(Hail May, full of grace. The Lord is with you. Blessed art thou among women and blessed is the fruit of thy womb: Jesus. Holy Mary, Mother of God, pray for us sinners now and at the hour of our death. AMEN.)
Congratulations on your big moment, Mary: March 25th, the Feast of the Annunciation (Luke 1) when the angel told you you were to be pregnant—with God, no less—and you said OK, adding a few questions of your own. Good woman!
And congratulations to me as I remember the 29th anniversary of my priestly ordination on March 25th, 1988. Mary’s day in ancient times—and mine in 1988. We share.
I first learned to say the "Hail Mary" in Spanish when I spent a summer with a very pious family in Santander, Spain. In 1960, Santander was a smallish fishing town in northern Spain. Now it is my bank. I love the connection, and, despite complaints about questionable banking practices, I will never change banks. Nor will I ever forget Spain, the cradle of my devotion to Mary. I lived with a family who said prayers every single night. The Señora would clap her hands loudly like two small shofars, and we would all come running—for our food, yes, but first for our prayers.
Lucia Perillo, who wrote this poem to Mary, was known for her humor and being shaped by living with multiple sclerosis. She was born in New York City in 1958 and died in 2016. I find her humor most attractive, because it does not attempt to hide truth but rather expose it. Perillo was a Pulitzer finalist, a blythe spirit. May she rest in peace and make angels laugh with her as they pray.
The worst of it was the fruit of thy womb business,
through which the boys muddled in pig-latin sniggers
but being a girl you thought of plums, then grapefruit,
a catalog whose offerings led incrementally
to the one in school who’d gotten breasts,
her mother alky and her dad a pencil mark rubbed out.
After the bell rang she bundled her sadness
and walked it home in her serious coat,
the kind of girl who carried an umbrella, whose socks
defied the gravitational tug. And if other prayers
had someone offstage fumbling sheet metal, this one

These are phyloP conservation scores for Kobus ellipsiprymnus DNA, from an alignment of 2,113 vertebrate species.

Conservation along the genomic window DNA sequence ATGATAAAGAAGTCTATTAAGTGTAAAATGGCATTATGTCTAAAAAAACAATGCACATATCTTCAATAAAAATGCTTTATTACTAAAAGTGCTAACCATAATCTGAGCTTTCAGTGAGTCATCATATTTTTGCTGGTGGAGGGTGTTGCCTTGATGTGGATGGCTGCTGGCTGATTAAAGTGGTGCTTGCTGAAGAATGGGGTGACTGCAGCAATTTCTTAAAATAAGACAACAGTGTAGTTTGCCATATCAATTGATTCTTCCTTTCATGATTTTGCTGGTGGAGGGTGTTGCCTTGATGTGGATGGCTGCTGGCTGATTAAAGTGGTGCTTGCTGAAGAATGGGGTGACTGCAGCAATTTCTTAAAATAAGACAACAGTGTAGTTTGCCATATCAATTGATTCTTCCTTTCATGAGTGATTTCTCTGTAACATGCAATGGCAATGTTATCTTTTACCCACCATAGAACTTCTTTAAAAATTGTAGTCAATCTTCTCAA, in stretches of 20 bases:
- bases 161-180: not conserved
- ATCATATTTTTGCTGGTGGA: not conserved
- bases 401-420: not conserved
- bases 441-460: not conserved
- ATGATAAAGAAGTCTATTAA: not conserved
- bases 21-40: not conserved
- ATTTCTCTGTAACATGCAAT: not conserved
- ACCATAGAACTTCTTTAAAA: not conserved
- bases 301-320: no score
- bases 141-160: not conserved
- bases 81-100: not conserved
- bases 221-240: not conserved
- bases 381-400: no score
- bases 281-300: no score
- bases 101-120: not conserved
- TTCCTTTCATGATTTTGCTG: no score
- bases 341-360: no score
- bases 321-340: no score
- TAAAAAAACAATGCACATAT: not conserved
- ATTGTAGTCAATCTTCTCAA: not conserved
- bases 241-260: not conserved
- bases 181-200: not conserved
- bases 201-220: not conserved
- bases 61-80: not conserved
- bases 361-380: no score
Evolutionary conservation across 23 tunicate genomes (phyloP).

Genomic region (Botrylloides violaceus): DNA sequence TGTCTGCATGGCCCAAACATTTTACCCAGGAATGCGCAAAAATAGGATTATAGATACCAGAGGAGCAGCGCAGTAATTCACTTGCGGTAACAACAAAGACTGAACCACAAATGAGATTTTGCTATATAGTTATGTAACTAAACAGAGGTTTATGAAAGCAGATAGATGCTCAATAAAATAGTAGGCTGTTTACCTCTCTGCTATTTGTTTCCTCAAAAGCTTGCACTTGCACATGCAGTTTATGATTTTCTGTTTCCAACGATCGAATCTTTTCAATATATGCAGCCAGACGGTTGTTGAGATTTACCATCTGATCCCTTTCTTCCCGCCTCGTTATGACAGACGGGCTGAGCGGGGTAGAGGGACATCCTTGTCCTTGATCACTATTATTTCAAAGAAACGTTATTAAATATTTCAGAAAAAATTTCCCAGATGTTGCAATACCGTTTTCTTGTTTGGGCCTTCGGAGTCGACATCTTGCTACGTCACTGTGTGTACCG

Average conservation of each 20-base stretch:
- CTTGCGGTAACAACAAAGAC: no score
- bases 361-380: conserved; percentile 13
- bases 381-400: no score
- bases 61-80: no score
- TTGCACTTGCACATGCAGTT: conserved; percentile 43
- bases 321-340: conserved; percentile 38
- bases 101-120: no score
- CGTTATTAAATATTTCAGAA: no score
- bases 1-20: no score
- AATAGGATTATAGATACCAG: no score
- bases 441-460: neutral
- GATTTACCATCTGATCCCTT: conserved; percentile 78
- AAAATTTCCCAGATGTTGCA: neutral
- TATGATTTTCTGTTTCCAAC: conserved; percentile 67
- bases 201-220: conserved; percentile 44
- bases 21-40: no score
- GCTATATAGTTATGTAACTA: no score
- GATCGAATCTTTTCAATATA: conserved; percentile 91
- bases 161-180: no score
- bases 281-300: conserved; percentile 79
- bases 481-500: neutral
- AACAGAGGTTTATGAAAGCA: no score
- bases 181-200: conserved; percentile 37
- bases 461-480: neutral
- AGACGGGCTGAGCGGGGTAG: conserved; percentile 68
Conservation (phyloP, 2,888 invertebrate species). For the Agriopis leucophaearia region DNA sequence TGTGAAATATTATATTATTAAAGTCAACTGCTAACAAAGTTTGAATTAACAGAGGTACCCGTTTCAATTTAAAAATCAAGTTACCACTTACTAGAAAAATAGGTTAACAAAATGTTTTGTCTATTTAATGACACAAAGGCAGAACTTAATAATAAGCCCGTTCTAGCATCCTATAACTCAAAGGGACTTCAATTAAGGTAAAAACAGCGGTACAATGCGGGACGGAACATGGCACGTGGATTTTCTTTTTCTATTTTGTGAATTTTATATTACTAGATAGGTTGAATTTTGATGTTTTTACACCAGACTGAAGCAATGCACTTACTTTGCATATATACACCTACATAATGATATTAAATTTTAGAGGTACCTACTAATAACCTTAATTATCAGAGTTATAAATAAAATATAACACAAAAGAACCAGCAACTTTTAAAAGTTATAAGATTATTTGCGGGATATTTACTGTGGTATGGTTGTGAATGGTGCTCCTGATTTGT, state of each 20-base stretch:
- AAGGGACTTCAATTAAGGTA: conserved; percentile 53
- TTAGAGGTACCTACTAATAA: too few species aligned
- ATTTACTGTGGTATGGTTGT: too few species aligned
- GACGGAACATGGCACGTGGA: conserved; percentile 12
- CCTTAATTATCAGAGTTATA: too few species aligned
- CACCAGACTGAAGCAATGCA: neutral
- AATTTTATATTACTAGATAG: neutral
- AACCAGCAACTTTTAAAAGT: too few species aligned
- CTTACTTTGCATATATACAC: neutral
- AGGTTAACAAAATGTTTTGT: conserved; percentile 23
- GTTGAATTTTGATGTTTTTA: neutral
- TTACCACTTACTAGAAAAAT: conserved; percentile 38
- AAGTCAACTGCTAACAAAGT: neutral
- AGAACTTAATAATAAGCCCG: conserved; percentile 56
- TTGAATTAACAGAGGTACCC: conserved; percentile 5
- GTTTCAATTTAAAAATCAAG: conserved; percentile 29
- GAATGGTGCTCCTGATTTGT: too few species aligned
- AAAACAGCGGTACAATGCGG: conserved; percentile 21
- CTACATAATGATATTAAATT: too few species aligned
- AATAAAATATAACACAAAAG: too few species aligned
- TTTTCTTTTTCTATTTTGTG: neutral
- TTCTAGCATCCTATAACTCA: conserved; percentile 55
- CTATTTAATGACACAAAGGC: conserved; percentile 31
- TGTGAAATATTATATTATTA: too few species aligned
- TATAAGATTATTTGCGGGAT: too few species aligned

made the woof of a broom swatting a rug,
a rhythmic thump below the scream
of the laundry tree she sent off on its wheel
around the backyard like a minor angel
flapping underpant-and-towel wings.
Someday she’d get pregnant by the shy and not-
unhandsome captain of the variety baseball team
without even getting a bad rep; everyone knew
they’d marry quick and he’d die slow
from all those years of Red Man packed behind his lip.
But she wouldn’t have loved him if there wasn’t something
about him to work on; you know the type:
you loved her, you hated her
for ruling your life as penmanship queen,
and you wanted to be her friend except you knew
beside her you’d be dirt. As far as Hailing Mary,
all you wanted to do was get through its last word,
though everyone knew this death was second-rate.
A man-god could get you bread or heaven, but pray
to a woman and all you got was prayed for in return.
Lucia Perillo, Luck Is Luck. Poems. Random House, 2005
Red Man, in case you didn’t know, which I didn’t, is chewing tobacco. But if you don’t pick the poem apart too much, which is a great temptation because you want to understand it, you get the full picture of a Roman Catholic girl trying to make good as she tries to grow more than breasts and wombs in a patriarchal world and Church full of Mary-Hailing.
I was a Protestant girl of twenty-one in Spain, also trying to grow more than breasts and wombs while ingesting Catholicism on steroids—too much and never enough. I found a woman who prayed for me.
Yes, Perillo is right: when you pray to a woman all you get is prayed for in return. I will take it with gratitude and affection. Gracias, María, and all women who pray with open heart and blessed intention. I will pray back.